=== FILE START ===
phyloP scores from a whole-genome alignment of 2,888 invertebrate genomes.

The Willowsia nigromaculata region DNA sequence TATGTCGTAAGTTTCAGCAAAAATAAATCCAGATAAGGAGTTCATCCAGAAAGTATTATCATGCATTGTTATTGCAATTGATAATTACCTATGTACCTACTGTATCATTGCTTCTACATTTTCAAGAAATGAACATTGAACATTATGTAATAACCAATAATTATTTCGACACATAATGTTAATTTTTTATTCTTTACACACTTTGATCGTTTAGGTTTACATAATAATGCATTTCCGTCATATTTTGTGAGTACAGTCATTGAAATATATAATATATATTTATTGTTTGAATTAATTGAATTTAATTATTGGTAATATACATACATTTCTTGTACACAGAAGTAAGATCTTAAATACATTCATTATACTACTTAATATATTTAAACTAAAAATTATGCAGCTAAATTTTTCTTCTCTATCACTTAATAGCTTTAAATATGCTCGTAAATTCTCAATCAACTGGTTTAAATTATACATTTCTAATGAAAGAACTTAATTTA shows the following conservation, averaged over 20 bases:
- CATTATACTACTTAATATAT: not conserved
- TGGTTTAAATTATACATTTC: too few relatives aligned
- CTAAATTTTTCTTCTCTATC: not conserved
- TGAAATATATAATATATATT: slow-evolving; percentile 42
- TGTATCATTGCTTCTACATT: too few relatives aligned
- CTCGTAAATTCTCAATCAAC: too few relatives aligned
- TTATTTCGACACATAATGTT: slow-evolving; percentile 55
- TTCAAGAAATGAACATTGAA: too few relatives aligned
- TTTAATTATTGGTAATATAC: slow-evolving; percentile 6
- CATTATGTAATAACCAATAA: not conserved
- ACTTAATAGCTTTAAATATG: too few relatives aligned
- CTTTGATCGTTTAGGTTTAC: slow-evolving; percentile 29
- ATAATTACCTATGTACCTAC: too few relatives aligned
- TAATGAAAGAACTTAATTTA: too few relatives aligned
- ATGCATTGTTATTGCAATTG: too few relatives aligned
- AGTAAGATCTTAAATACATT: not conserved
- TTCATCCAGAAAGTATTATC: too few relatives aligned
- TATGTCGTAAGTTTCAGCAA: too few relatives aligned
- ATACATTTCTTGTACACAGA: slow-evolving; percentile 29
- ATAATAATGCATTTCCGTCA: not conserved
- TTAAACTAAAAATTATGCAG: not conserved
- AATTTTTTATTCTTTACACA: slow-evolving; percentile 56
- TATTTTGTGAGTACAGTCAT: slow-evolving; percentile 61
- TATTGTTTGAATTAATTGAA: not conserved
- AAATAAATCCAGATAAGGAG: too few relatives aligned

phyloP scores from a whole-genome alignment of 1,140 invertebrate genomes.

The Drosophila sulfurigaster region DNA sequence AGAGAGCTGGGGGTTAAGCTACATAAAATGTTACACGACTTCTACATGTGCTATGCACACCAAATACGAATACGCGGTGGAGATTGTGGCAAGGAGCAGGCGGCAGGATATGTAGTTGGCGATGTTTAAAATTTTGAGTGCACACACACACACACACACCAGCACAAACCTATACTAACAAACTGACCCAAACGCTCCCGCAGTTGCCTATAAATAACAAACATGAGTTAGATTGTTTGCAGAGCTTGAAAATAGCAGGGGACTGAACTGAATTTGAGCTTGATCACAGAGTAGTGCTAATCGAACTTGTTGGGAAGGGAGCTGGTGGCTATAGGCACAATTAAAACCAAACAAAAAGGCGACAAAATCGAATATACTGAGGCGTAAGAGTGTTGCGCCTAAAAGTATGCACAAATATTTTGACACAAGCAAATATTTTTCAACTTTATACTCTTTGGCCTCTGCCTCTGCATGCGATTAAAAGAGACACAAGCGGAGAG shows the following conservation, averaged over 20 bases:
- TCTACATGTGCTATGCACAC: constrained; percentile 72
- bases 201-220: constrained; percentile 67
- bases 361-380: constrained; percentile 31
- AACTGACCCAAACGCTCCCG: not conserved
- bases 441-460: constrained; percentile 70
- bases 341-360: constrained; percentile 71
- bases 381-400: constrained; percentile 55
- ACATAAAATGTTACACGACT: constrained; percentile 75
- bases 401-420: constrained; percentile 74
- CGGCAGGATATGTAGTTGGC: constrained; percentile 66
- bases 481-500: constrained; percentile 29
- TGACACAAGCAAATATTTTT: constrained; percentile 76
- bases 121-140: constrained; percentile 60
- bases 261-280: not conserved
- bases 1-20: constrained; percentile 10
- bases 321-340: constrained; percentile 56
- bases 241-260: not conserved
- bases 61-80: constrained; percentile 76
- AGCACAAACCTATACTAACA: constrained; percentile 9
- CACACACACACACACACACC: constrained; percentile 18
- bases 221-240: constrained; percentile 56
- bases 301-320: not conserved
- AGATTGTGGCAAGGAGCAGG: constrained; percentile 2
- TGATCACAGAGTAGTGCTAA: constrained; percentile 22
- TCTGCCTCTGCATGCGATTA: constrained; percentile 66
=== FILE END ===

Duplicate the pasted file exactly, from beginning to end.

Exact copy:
phyloP scores from a whole-genome alignment of 2,888 invertebrate genomes.

The Willowsia nigromaculata region DNA sequence TATGTCGTAAGTTTCAGCAAAAATAAATCCAGATAAGGAGTTCATCCAGAAAGTATTATCATGCATTGTTATTGCAATTGATAATTACCTATGTACCTACTGTATCATTGCTTCTACATTTTCAAGAAATGAACATTGAACATTATGTAATAACCAATAATTATTTCGACACATAATGTTAATTTTTTATTCTTTACACACTTTGATCGTTTAGGTTTACATAATAATGCATTTCCGTCATATTTTGTGAGTACAGTCATTGAAATATATAATATATATTTATTGTTTGAATTAATTGAATTTAATTATTGGTAATATACATACATTTCTTGTACACAGAAGTAAGATCTTAAATACATTCATTATACTACTTAATATATTTAAACTAAAAATTATGCAGCTAAATTTTTCTTCTCTATCACTTAATAGCTTTAAATATGCTCGTAAATTCTCAATCAACTGGTTTAAATTATACATTTCTAATGAAAGAACTTAATTTA shows the following conservation, averaged over 20 bases:
- CATTATACTACTTAATATAT: not conserved
- TGGTTTAAATTATACATTTC: too few relatives aligned
- CTAAATTTTTCTTCTCTATC: not conserved
- TGAAATATATAATATATATT: slow-evolving; percentile 42
- TGTATCATTGCTTCTACATT: too few relatives aligned
- CTCGTAAATTCTCAATCAAC: too few relatives aligned
- TTATTTCGACACATAATGTT: slow-evolving; percentile 55
- TTCAAGAAATGAACATTGAA: too few relatives aligned
- TTTAATTATTGGTAATATAC: slow-evolving; percentile 6
- CATTATGTAATAACCAATAA: not conserved
- ACTTAATAGCTTTAAATATG: too few relatives aligned
- CTTTGATCGTTTAGGTTTAC: slow-evolving; percentile 29
- ATAATTACCTATGTACCTAC: too few relatives aligned
- TAATGAAAGAACTTAATTTA: too few relatives aligned
- ATGCATTGTTATTGCAATTG: too few relatives aligned
- AGTAAGATCTTAAATACATT: not conserved
- TTCATCCAGAAAGTATTATC: too few relatives aligned
- TATGTCGTAAGTTTCAGCAA: too few relatives aligned
- ATACATTTCTTGTACACAGA: slow-evolving; percentile 29
- ATAATAATGCATTTCCGTCA: not conserved
- TTAAACTAAAAATTATGCAG: not conserved
- AATTTTTTATTCTTTACACA: slow-evolving; percentile 56
- TATTTTGTGAGTACAGTCAT: slow-evolving; percentile 61
- TATTGTTTGAATTAATTGAA: not conserved
- AAATAAATCCAGATAAGGAG: too few relatives aligned

phyloP scores from a whole-genome alignment of 1,140 invertebrate genomes.

The Drosophila sulfurigaster region DNA sequence AGAGAGCTGGGGGTTAAGCTACATAAAATGTTACACGACTTCTACATGTGCTATGCACACCAAATACGAATACGCGGTGGAGATTGTGGCAAGGAGCAGGCGGCAGGATATGTAGTTGGCGATGTTTAAAATTTTGAGTGCACACACACACACACACACCAGCACAAACCTATACTAACAAACTGACCCAAACGCTCCCGCAGTTGCCTATAAATAACAAACATGAGTTAGATTGTTTGCAGAGCTTGAAAATAGCAGGGGACTGAACTGAATTTGAGCTTGATCACAGAGTAGTGCTAATCGAACTTGTTGGGAAGGGAGCTGGTGGCTATAGGCACAATTAAAACCAAACAAAAAGGCGACAAAATCGAATATACTGAGGCGTAAGAGTGTTGCGCCTAAAAGTATGCACAAATATTTTGACACAAGCAAATATTTTTCAACTTTATACTCTTTGGCCTCTGCCTCTGCATGCGATTAAAAGAGACACAAGCGGAGAG shows the following conservation, averaged over 20 bases:
- TCTACATGTGCTATGCACAC: constrained; percentile 72
- bases 201-220: constrained; percentile 67
- bases 361-380: constrained; percentile 31
- AACTGACCCAAACGCTCCCG: not conserved
- bases 441-460: constrained; percentile 70
- bases 341-360: constrained; percentile 71
- bases 381-400: constrained; percentile 55
- ACATAAAATGTTACACGACT: constrained; percentile 75
- bases 401-420: constrained; percentile 74
- CGGCAGGATATGTAGTTGGC: constrained; percentile 66
- bases 481-500: constrained; percentile 29
- TGACACAAGCAAATATTTTT: constrained; percentile 76
- bases 121-140: constrained; percentile 60
- bases 261-280: not conserved
- bases 1-20: constrained; percentile 10
- bases 321-340: constrained; percentile 56
- bases 241-260: not conserved
- bases 61-80: constrained; percentile 76
- AGCACAAACCTATACTAACA: constrained; percentile 9
- CACACACACACACACACACC: constrained; percentile 18
- bases 221-240: constrained; percentile 56
- bases 301-320: not conserved
- AGATTGTGGCAAGGAGCAGG: constrained; percentile 2
- TGATCACAGAGTAGTGCTAA: constrained; percentile 22
- TCTGCCTCTGCATGCGATTA: constrained; percentile 66